Author: Mike

Closed to Open Order

Roman Army Playbook Closed to Open Order   Scientific name:  Open Order Colloquial names:  Closed to Open Order, Flare, Accordion Scientific description: Description: A formation that allows additional space between files and ranks. This formation was necessary for Roman legionaries to use their gladii hispanienses. Open order was approximately 182cm according to Taylor’s interpretation of Polybius’s somewhat problematic description (Polybius Ίστορίαι 18.30.5-6; Taylor “Visual Evidence for Roman Infantry Tactics” 106). Indeed, the inability to deploy in open order could impede tactical effectiveness and sometimes contribute to defeat (Caesar Bellvm Gallicvm 2.25.1; Polybius Ίστορίαι 3.116.10-11). In some situations Roman infantry employed an extra-open order to permit cavalry to pass. Advantages: 1) permitted fresh troops to pass through; 2) permitted Roman legionaries to effectively use gladii hispanienses and pila; 3) helped to negotiate difficult terrain. Disadvantage(s): 1) on level terrain, open order formations lacked the force of shock attacks by closer order formations, namely the Hellenistic phalanx. Commentary: At Rusellae 302 BC, Tifernum 297 BC, and Aquilonia 293 BC, the Roman infantry deployed in extra-open order to permit cavalry to pass. At Cannae 216 BC, the Romans were able to contest the outcome until the line contracted (Polybius Ίστορίαι 3.116.10-11). At the Sabis 57 BC, the ambush by the Belgae significantly compressed the Romans. Caesar describes the soldiers as being a hindrance to themselves, which must refer to the crowding effect...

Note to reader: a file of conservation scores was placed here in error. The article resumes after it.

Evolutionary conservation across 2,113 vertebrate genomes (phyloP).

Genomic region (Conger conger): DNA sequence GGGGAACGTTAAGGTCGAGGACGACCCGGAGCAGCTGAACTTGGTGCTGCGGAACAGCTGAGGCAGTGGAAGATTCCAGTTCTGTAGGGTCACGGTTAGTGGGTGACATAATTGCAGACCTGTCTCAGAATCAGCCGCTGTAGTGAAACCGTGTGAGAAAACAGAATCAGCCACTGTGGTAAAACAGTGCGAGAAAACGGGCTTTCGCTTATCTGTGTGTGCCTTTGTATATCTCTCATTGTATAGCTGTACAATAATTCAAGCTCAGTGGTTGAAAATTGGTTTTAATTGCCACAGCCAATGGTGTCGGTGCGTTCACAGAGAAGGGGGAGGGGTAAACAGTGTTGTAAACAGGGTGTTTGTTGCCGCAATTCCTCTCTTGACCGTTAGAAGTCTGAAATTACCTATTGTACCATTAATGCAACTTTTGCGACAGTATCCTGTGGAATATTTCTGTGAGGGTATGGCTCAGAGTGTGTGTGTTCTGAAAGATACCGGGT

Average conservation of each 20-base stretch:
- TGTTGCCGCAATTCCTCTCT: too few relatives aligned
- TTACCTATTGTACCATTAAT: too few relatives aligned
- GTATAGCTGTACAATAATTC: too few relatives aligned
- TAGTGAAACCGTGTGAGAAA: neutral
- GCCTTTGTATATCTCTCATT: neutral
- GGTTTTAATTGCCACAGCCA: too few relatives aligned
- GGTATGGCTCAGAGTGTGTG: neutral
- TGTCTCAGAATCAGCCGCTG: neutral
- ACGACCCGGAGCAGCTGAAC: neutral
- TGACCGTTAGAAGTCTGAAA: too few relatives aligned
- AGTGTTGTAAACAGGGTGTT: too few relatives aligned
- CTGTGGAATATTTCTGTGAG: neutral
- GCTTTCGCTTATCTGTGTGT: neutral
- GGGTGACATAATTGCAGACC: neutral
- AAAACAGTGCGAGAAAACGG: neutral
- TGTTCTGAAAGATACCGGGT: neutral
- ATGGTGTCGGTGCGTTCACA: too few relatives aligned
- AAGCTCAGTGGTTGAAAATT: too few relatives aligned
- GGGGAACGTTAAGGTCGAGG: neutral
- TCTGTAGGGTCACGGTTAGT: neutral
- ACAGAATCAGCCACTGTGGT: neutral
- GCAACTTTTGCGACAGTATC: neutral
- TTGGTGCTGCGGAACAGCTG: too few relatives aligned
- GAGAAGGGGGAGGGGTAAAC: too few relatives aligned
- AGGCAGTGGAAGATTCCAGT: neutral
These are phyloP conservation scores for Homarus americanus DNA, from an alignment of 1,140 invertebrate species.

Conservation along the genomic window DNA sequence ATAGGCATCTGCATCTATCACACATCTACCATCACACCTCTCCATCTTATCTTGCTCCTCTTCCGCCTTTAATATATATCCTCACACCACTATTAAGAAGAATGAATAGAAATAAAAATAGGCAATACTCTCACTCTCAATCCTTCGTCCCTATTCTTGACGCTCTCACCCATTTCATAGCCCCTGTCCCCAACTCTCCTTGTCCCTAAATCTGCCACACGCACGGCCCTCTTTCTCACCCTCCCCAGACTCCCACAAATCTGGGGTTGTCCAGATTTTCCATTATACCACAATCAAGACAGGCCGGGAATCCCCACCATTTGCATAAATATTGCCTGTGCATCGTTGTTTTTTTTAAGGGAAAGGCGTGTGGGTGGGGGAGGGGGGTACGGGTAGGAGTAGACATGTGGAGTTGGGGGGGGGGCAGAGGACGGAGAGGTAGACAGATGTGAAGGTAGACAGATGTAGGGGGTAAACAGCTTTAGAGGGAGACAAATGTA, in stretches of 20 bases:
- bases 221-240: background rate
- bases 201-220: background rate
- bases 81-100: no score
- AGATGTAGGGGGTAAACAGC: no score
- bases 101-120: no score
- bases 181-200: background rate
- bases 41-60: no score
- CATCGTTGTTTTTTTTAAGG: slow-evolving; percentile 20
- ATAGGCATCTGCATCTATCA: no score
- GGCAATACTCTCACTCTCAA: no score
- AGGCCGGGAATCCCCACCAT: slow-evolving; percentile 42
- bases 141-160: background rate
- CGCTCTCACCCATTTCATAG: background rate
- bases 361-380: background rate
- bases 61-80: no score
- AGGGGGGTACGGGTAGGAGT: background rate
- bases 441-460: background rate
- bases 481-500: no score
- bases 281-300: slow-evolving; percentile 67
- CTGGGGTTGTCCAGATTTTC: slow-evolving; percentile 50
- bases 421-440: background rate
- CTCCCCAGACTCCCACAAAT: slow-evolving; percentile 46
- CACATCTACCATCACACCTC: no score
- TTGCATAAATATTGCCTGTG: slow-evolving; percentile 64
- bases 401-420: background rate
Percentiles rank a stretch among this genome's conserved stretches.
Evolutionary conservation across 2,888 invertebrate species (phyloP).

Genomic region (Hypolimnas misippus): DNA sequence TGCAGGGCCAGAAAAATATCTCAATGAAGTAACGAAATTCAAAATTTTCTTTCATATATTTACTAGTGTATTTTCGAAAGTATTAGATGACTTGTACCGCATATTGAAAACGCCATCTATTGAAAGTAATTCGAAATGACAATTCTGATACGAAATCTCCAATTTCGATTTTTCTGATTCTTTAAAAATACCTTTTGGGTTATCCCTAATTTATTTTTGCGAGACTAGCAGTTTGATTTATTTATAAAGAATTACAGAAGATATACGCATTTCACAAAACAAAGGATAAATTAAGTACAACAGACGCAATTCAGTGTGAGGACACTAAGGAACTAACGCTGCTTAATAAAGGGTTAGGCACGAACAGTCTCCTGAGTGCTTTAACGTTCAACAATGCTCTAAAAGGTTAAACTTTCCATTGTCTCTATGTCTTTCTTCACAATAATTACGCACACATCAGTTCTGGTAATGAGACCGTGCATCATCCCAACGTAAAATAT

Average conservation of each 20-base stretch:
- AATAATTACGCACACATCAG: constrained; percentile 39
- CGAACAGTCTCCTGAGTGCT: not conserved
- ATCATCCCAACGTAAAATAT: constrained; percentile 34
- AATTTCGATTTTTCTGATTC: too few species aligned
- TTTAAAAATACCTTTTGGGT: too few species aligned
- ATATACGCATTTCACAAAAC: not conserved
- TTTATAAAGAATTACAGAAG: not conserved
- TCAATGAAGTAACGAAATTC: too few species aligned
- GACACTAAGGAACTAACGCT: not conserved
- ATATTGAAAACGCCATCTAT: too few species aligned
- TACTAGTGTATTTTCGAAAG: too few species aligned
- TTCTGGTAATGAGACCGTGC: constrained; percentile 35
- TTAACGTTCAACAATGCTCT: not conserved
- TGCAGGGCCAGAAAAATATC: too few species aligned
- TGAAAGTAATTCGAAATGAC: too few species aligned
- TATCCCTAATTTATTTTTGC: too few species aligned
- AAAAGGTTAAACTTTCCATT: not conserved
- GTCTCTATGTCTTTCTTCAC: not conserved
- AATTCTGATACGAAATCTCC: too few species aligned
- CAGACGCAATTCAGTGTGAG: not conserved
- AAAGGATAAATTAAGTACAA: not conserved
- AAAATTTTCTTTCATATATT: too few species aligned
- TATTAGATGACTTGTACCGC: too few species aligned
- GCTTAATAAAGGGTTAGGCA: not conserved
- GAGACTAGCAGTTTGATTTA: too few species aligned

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Causes of the First Jewish Revolt

Author: Justin James Written for Dr. Strong’s course REL 571: Archaeology and the New Testament, May 4, 2009, Missouri State University Abstract:  Causes of the First Jewish Revolt-This paper looks at the causes and background of the first major Jewish revolt against Rome. This war had a huge disparity in resources and manpower. It is worth looking at why it happened, especially since Judea is the best documented Roman province. I argue that three main causes that interacted over time: 1) sectarian tension between Jews and Gentiles, 2) Jewish desire for political independence, and 3) dire economic conditions in...

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